This is a serious disappointment.
Toyota has been making friends of its fanbase recently, launching a new, more powerful GR86 and the sublime Supra - not to mention hot Yaris and Corolla variants too. But there's another level that we've been waiting for the Japanese giant to reach. With the news that Toyota would be competing in endurance racing as part of a new hypercar class, so too came the news that a road-legal hypercar would be made too. But details have not been forthcoming; we've only seen a prototype roadster variant parading at Le Mans. In August, we heard that the car could be canceled, but Toyota would not comment on this even a few months later, suggesting that the project was still not confirmed. And now a new report from Dutch publication Autoblog proves that the automaker still can't make up its mind.
In an interview with Toyota Motorsport CEO Rob Leupen, it has become clear that Toyota is more interested in competition than consumer products, at least for this sort of project.
"We had a time - around 2018 and 2019 - when it was considered to release a road car," says Leupen. "Due to the entire energy transition from fossil fuels to more electrical support, that has been pushed into the background. The GR010s we have now are indeed based on ideas for a hypercar for the street, but those street-legal cars have been pushed back. The focus is now much more on racing."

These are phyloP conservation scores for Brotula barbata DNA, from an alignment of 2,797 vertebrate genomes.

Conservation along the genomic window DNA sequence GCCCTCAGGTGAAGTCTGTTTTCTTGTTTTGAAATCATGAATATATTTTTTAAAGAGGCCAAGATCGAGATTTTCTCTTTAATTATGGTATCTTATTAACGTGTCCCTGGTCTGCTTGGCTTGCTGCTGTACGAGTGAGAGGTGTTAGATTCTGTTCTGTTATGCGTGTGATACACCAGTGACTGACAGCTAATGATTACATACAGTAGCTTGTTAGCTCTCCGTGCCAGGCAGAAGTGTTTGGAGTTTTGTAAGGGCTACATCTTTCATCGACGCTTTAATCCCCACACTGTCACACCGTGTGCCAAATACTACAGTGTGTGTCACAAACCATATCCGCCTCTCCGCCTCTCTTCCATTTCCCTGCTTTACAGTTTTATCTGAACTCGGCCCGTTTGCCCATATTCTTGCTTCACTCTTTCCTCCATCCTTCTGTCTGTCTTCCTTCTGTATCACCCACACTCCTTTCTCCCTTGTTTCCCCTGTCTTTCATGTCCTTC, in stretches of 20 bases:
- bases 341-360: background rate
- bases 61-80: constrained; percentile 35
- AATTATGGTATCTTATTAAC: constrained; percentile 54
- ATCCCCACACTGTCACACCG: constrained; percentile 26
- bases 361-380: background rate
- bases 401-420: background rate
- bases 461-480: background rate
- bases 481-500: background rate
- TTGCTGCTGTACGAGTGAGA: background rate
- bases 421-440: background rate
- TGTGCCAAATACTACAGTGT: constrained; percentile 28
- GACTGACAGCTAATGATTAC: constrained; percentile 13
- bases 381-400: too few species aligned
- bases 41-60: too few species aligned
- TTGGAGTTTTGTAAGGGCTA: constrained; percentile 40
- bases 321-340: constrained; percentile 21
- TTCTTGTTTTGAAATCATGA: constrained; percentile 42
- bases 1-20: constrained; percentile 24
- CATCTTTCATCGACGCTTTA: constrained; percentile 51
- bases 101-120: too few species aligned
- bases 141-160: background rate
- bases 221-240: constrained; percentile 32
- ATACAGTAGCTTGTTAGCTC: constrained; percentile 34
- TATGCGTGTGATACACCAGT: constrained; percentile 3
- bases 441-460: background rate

That's still not a vehement denial of the car's potential arrival, is it?
Leupen says that Toyota finds "motorsport more interesting" but still won't rule out a road car. In fact, he sees its value. He says that "halo projects [...] are important to keep people motivated," but in the same breath, says that there are many internal projects "on which engineers are working, purely to see what is possible." This means that the whole idea of a road-legal hypercar is not off the cards, but is increasingly unlikely.
For now, Toyota just wants to focus on its so-called "energy transition," meaning more interest in green mobility than in something that shows the brand's performance prowess. The bottom line? Stop asking when Toyota will release a hypercar, but don't forget that it has the capability to do so.